Tuesday, 7 October 2014

China's renminbi as world reserve currency?

Reported in USA Today, Money section...(7th Oct, 2014)

Main point:

China is making moves to become part, technically or fundamentally, of the world's reserve currencies as a member of the IMF's Special Drawing Right department. As the world's second largest economy, the Chinese government does have a point - as more and more international trade is denominated in yuan, the argument is that such a large currency provider should be part of the mainstream. Indeed, the UK government has recently issued renminbi denominated bonds with the Bank of England holding proceeds. Over the next decade, we should expect increasing renminbi flows through the commercial and central banks similar to the flows we get from the Euro and Sterling.

Secondary point:

It also makes sense in many respects from a Sino-political point of view. If China pushes for world reserve currency status, the USA would finally be sidelined economically and politically: the American century will have ended and the Chinese would begin. Much has been discussed about China's economic and political growth over the past two decades. Some worried about a single party, undemocratic state gathering so much wealth and power, others content to see a more even balance of power emanating around the world.


Whatever the political implications - which are always difficult to assess while they are proceeding - the economic implications are at once obvious but at another glimpse less obvious.

A large currency joining the international markets makes sense. It will be touted as providing greater stability and a political economic balance to global financial markets: an Asian counter balance to the mighty dollar-euro axis. Culturally, the Chinese government will have to accept more transparency in its dealings (especially gold flows), and that in its turn will give the renminbi greater kudos and accordingly help China attract more foreign investment and allow its banks to flourish around the world too.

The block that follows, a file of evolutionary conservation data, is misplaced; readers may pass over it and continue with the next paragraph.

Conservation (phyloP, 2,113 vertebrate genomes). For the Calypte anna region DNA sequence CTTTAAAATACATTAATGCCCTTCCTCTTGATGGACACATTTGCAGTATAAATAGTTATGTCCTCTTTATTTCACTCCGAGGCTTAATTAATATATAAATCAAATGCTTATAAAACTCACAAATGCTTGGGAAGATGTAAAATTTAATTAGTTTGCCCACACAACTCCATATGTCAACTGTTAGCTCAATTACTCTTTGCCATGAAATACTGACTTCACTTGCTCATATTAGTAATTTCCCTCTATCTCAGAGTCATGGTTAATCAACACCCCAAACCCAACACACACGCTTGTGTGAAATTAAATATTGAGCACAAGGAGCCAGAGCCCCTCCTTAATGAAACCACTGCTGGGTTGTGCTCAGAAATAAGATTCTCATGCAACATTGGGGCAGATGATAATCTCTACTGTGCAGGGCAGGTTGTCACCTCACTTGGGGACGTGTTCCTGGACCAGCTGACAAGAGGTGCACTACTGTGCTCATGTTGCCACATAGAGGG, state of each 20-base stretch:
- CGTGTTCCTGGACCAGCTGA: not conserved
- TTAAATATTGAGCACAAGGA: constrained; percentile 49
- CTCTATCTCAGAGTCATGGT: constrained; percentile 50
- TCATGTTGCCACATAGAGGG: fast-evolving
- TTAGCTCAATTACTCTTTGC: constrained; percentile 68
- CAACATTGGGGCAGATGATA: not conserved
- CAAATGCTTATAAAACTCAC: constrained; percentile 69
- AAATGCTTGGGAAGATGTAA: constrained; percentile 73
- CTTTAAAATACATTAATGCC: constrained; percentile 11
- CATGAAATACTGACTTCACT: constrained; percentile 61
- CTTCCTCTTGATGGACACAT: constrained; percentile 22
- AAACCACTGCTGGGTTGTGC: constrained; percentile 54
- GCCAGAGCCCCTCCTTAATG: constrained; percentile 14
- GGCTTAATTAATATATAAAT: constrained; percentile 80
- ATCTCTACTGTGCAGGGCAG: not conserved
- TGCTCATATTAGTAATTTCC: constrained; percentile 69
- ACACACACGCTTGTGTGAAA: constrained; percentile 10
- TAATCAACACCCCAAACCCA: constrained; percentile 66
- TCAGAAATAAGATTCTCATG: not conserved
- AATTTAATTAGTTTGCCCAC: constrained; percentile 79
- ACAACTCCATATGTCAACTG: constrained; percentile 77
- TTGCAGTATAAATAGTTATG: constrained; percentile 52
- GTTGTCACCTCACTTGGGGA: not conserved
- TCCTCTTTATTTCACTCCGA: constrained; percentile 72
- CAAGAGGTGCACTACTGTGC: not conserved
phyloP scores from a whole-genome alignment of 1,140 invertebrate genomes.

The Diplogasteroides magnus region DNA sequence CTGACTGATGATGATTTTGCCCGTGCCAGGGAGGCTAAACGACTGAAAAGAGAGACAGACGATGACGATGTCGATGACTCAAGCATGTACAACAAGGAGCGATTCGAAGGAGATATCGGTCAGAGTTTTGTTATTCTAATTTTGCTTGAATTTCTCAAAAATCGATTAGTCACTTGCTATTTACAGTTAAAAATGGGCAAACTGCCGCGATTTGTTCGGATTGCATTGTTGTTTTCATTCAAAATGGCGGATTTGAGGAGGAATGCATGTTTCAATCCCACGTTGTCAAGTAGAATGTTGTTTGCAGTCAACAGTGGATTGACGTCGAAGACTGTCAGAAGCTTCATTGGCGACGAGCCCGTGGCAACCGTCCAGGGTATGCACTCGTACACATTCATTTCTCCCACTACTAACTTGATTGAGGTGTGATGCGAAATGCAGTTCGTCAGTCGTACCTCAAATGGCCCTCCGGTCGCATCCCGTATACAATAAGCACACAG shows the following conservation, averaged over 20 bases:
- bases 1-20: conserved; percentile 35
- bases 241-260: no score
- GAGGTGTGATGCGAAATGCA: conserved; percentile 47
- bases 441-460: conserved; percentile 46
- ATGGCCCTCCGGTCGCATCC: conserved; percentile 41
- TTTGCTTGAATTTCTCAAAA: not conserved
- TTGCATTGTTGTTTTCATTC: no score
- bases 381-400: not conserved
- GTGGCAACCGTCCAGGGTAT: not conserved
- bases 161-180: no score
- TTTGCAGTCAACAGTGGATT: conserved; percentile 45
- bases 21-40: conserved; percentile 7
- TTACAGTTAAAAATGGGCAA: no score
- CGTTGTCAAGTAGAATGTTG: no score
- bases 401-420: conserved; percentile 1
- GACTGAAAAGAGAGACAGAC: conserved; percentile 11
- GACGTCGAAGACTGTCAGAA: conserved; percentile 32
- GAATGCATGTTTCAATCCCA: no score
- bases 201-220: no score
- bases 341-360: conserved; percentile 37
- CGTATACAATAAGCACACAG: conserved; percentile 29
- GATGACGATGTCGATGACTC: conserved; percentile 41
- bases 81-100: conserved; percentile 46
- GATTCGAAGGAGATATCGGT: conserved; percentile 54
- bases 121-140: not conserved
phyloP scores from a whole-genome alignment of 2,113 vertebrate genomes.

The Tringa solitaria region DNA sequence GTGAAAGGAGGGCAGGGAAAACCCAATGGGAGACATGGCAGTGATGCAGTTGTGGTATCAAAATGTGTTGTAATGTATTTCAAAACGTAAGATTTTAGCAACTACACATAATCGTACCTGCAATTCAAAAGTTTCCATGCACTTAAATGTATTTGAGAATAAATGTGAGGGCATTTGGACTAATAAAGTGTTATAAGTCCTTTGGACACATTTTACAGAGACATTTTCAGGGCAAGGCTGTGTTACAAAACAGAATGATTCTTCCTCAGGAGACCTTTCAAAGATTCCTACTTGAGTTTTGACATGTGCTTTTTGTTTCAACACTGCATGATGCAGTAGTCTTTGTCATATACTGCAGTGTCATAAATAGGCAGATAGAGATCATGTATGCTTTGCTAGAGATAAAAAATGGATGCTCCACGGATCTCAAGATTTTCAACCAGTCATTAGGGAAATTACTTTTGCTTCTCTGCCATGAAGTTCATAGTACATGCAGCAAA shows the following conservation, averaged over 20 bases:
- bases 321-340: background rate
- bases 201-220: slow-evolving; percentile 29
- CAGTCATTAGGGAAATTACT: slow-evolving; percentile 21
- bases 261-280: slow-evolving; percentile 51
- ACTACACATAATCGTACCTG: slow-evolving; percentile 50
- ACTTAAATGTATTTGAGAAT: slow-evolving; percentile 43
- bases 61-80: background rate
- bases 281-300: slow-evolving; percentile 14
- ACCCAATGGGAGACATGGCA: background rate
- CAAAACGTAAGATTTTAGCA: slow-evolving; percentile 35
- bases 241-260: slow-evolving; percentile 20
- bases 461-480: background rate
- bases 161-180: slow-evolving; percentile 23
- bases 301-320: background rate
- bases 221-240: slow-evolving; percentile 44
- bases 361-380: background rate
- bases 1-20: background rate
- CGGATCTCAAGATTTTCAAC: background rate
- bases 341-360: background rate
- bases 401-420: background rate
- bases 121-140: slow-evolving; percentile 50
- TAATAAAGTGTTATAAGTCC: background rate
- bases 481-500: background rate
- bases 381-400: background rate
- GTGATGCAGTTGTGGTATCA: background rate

Nice story. But the downside - and not something to concern central bankers or international banks who are more likely to welcome another club member - is less obvious. Or it will be to the mainstream media.

China prints money. Just like the other members of the club. It creates money and hence 'value' out of thin air. The Bank of China is as inflationist as all the other central banks (inflationism = the policy of devaluing a currency). The renminbi is a paper currency. And that mean that the BofC has no brake on what it can print.

Ironically, the Chinese were the first to place with paper currency a thousand years ago. They banned it because of its powerful and detrimental economic effects. Wise move. Now some of that wisdom has been forgotten - probably by high flying Chinese economists indoctrinated in western monetary economics at our top universities!

Another big inflater on the bloc is likely to unleash more global inflation - world price indices would tick up and an up and the poor of the world will wonder quietly why their lives are getting harder and why famine and poverty are never curtailed. Political theorists will create complex theories on why the South is being exploited by a West-East partnership. And wars will break out in areas of high poverty and unemployment and disaffection.

On the other hand, gold bugs are aware that China has imported tonnes of the stuff over the past decade - China could take a golden opportunity to attach the renminbi to gold and profit massively by becoming the ultimate world currency (gold never left that spot - it has only been politicians dreaming that the gold standard ended). Now that would be something!

(Is it so far fetched? James Rickard's in his excellent Currency Wars elaborates on the thesis).

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